In the example of FIG. 1, target area T0 is defined by the location of its four corners: (L1, P2), (L1, P10), (L10, P2), and L10, P10). The target numbers allow video pipeline processing circuitry to collect statistics separately for each target area. A target number is provided for each pixel as the image is scanned in a raster scan format. The window generator is programmed by a general purpose computer prior to operation, as discussed below.
To further understand the programming and operation of the window generator refer to the block diagram on FIG. 2. The window generator is composed of: a microprocessor 200, a random access memory (RAM) 201, a comparator 202, a line memory 203, two counters 204 and 205, an OR gate 206, a frame initialization circuit 207, and a buffer 208.
The microprocessor 200 receives and forwards fields of video data from the image data source 100 to the RAM 201 in the form of serially scanned data frames. The microprocessor 200 also generates commands to the RAM 201 to divide up each frame into rectangular target areas.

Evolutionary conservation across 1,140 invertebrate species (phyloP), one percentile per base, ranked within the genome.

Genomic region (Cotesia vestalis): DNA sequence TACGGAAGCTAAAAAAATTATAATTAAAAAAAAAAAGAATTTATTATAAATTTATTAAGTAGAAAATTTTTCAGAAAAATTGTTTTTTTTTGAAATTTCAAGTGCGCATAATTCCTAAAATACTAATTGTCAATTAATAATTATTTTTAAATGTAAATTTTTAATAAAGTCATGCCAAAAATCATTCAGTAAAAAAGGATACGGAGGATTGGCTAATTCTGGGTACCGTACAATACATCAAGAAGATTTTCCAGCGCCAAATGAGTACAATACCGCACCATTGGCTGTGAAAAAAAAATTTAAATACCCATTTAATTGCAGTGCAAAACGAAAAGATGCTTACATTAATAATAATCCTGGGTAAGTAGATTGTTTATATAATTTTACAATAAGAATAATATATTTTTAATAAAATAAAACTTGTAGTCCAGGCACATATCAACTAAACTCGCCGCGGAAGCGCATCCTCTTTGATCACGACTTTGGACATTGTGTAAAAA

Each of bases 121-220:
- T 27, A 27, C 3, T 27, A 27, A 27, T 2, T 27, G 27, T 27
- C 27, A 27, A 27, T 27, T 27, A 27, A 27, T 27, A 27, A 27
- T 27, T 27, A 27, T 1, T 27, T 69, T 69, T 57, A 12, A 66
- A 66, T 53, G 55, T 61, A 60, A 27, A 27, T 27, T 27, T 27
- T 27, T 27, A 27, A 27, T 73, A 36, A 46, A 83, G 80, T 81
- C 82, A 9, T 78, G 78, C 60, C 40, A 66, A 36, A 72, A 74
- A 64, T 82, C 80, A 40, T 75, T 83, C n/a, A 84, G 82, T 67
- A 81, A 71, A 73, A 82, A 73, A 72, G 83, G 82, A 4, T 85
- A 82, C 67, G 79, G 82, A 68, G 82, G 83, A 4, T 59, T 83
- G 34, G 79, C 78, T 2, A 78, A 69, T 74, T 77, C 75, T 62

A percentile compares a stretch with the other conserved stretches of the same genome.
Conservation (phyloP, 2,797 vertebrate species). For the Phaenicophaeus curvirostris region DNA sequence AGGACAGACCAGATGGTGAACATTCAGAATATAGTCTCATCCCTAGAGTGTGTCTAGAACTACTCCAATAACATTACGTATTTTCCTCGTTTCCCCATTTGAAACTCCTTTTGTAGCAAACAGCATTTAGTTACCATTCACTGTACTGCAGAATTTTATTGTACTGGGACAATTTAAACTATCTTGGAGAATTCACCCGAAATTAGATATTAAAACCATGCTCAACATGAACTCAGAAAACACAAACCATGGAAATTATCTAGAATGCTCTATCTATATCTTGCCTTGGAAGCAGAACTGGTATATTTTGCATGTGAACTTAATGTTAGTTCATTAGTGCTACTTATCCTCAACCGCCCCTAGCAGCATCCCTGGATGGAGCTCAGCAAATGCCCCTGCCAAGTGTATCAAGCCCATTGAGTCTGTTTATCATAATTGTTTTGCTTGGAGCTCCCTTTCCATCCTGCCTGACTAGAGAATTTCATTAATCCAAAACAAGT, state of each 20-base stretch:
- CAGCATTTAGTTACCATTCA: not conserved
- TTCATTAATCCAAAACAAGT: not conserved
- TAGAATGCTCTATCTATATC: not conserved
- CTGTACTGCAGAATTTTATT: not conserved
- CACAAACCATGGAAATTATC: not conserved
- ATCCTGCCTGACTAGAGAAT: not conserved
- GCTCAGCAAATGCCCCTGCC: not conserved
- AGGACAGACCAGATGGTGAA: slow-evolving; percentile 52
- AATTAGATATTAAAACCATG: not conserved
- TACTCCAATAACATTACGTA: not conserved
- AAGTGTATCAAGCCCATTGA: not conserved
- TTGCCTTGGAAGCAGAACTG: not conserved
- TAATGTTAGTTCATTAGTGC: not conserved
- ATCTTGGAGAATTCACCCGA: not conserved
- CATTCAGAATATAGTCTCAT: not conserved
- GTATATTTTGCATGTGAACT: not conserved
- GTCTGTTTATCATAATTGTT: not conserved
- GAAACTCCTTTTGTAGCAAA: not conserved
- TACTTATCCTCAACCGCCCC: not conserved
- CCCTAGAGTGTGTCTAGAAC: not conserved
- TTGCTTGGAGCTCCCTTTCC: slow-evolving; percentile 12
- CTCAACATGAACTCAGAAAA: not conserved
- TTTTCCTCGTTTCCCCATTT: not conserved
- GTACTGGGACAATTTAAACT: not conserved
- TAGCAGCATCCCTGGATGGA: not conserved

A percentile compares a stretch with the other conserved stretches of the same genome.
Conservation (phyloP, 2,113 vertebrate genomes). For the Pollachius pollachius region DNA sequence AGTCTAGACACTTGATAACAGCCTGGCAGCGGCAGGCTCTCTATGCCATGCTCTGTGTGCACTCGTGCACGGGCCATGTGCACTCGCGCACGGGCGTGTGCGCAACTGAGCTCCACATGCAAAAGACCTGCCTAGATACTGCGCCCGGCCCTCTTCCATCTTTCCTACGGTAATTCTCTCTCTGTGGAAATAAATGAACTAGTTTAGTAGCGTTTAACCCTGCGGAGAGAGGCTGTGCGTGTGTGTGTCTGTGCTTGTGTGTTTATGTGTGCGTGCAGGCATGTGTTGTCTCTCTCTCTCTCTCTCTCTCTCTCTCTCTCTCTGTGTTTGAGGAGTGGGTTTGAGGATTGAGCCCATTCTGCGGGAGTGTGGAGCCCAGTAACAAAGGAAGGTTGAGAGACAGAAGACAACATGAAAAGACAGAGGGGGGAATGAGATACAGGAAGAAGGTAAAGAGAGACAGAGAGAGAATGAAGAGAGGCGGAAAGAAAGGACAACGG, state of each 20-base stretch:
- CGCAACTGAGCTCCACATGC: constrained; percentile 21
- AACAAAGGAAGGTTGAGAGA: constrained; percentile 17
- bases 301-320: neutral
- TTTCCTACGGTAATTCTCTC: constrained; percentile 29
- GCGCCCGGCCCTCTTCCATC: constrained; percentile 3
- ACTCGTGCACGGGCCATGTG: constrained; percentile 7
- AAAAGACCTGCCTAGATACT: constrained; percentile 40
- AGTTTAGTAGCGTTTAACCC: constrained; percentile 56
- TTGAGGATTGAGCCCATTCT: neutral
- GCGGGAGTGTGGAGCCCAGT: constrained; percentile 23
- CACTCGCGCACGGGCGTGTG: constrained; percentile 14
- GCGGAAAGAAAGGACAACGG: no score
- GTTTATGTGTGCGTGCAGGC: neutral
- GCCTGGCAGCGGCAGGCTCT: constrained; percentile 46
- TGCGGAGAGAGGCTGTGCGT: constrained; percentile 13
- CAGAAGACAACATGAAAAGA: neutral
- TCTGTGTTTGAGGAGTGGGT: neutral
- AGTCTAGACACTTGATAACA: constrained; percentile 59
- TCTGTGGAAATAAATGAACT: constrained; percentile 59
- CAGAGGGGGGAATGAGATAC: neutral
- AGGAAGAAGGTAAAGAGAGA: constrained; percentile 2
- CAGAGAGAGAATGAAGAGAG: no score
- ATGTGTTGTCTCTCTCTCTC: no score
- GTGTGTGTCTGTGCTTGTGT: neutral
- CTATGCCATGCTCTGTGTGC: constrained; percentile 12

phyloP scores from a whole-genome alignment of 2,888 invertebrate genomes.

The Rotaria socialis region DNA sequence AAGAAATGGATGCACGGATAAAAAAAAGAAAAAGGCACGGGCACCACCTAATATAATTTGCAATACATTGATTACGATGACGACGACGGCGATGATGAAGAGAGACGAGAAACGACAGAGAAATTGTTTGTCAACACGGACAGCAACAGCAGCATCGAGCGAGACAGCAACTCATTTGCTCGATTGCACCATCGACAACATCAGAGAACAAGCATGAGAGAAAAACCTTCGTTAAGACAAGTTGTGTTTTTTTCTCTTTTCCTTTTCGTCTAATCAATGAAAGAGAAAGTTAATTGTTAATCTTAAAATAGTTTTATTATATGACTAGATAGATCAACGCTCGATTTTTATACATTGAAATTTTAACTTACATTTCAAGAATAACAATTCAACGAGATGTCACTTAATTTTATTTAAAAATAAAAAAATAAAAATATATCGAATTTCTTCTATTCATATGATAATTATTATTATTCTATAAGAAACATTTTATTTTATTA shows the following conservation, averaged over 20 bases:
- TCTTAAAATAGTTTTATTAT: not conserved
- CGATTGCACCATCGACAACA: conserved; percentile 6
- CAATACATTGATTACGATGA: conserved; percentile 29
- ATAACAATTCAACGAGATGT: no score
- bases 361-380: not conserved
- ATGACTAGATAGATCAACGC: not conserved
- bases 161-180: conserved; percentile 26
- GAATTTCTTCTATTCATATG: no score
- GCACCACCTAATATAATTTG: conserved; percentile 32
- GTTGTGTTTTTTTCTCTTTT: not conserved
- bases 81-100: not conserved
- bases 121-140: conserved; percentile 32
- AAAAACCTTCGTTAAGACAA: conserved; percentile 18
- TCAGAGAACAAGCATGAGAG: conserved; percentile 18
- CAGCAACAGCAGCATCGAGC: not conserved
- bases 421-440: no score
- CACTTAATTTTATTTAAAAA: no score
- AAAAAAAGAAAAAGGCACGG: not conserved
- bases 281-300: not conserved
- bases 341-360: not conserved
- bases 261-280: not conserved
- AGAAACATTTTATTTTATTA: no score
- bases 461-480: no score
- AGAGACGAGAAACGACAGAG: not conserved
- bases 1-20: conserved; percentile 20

As mentioned above, each rectangular target area is defined by four points in the frame, by delineated pixel and line identification numbers. The window generator has contained, in RAM 201, the data necessary to define the window areas. This data is calculated and formatted off-line by a microprocessor 200 and downloaded into the RAM 201. Information contained in RAM 201 represents the number of pixels between any two successive target area corners along with a two bit command word. Three commands allow the microprocessor 200 to provide the necessary information about the target areas. These commands are:
n0--Write in a new target number to line memory;
n1--Recirculate previous line of target numbers; and